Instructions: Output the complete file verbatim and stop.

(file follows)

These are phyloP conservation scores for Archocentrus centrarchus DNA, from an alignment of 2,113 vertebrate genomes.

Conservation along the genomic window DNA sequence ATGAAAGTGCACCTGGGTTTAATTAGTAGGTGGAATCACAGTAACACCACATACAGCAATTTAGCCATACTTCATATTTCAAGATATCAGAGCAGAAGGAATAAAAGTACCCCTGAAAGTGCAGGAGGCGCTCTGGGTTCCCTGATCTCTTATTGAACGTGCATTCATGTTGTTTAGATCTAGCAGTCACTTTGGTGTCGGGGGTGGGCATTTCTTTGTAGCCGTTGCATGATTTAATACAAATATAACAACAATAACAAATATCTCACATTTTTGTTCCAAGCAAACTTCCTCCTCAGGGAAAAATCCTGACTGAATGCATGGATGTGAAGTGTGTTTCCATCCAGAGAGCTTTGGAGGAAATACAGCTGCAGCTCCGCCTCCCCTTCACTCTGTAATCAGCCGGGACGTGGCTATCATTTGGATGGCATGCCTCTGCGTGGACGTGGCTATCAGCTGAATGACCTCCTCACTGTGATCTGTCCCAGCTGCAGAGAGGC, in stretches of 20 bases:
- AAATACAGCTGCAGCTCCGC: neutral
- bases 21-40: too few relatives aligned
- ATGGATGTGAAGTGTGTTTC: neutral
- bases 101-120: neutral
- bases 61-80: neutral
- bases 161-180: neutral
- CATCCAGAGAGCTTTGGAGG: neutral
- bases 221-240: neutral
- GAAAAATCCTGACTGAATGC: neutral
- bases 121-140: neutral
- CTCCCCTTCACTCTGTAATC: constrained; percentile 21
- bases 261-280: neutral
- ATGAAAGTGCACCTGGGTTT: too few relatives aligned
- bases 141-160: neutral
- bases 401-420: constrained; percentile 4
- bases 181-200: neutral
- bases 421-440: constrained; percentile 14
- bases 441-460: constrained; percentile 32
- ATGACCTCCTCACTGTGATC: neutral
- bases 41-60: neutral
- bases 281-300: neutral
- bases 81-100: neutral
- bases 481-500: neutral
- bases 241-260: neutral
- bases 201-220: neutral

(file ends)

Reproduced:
These are phyloP conservation scores for Archocentrus centrarchus DNA, from an alignment of 2,113 vertebrate genomes.

Conservation along the genomic window DNA sequence ATGAAAGTGCACCTGGGTTTAATTAGTAGGTGGAATCACAGTAACACCACATACAGCAATTTAGCCATACTTCATATTTCAAGATATCAGAGCAGAAGGAATAAAAGTACCCCTGAAAGTGCAGGAGGCGCTCTGGGTTCCCTGATCTCTTATTGAACGTGCATTCATGTTGTTTAGATCTAGCAGTCACTTTGGTGTCGGGGGTGGGCATTTCTTTGTAGCCGTTGCATGATTTAATACAAATATAACAACAATAACAAATATCTCACATTTTTGTTCCAAGCAAACTTCCTCCTCAGGGAAAAATCCTGACTGAATGCATGGATGTGAAGTGTGTTTCCATCCAGAGAGCTTTGGAGGAAATACAGCTGCAGCTCCGCCTCCCCTTCACTCTGTAATCAGCCGGGACGTGGCTATCATTTGGATGGCATGCCTCTGCGTGGACGTGGCTATCAGCTGAATGACCTCCTCACTGTGATCTGTCCCAGCTGCAGAGAGGC, in stretches of 20 bases:
- AAATACAGCTGCAGCTCCGC: neutral
- bases 21-40: too few relatives aligned
- ATGGATGTGAAGTGTGTTTC: neutral
- bases 101-120: neutral
- bases 61-80: neutral
- bases 161-180: neutral
- CATCCAGAGAGCTTTGGAGG: neutral
- bases 221-240: neutral
- GAAAAATCCTGACTGAATGC: neutral
- bases 121-140: neutral
- CTCCCCTTCACTCTGTAATC: constrained; percentile 21
- bases 261-280: neutral
- ATGAAAGTGCACCTGGGTTT: too few relatives aligned
- bases 141-160: neutral
- bases 401-420: constrained; percentile 4
- bases 181-200: neutral
- bases 421-440: constrained; percentile 14
- bases 441-460: constrained; percentile 32
- ATGACCTCCTCACTGTGATC: neutral
- bases 41-60: neutral
- bases 281-300: neutral
- bases 81-100: neutral
- bases 481-500: neutral
- bases 241-260: neutral
- bases 201-220: neutral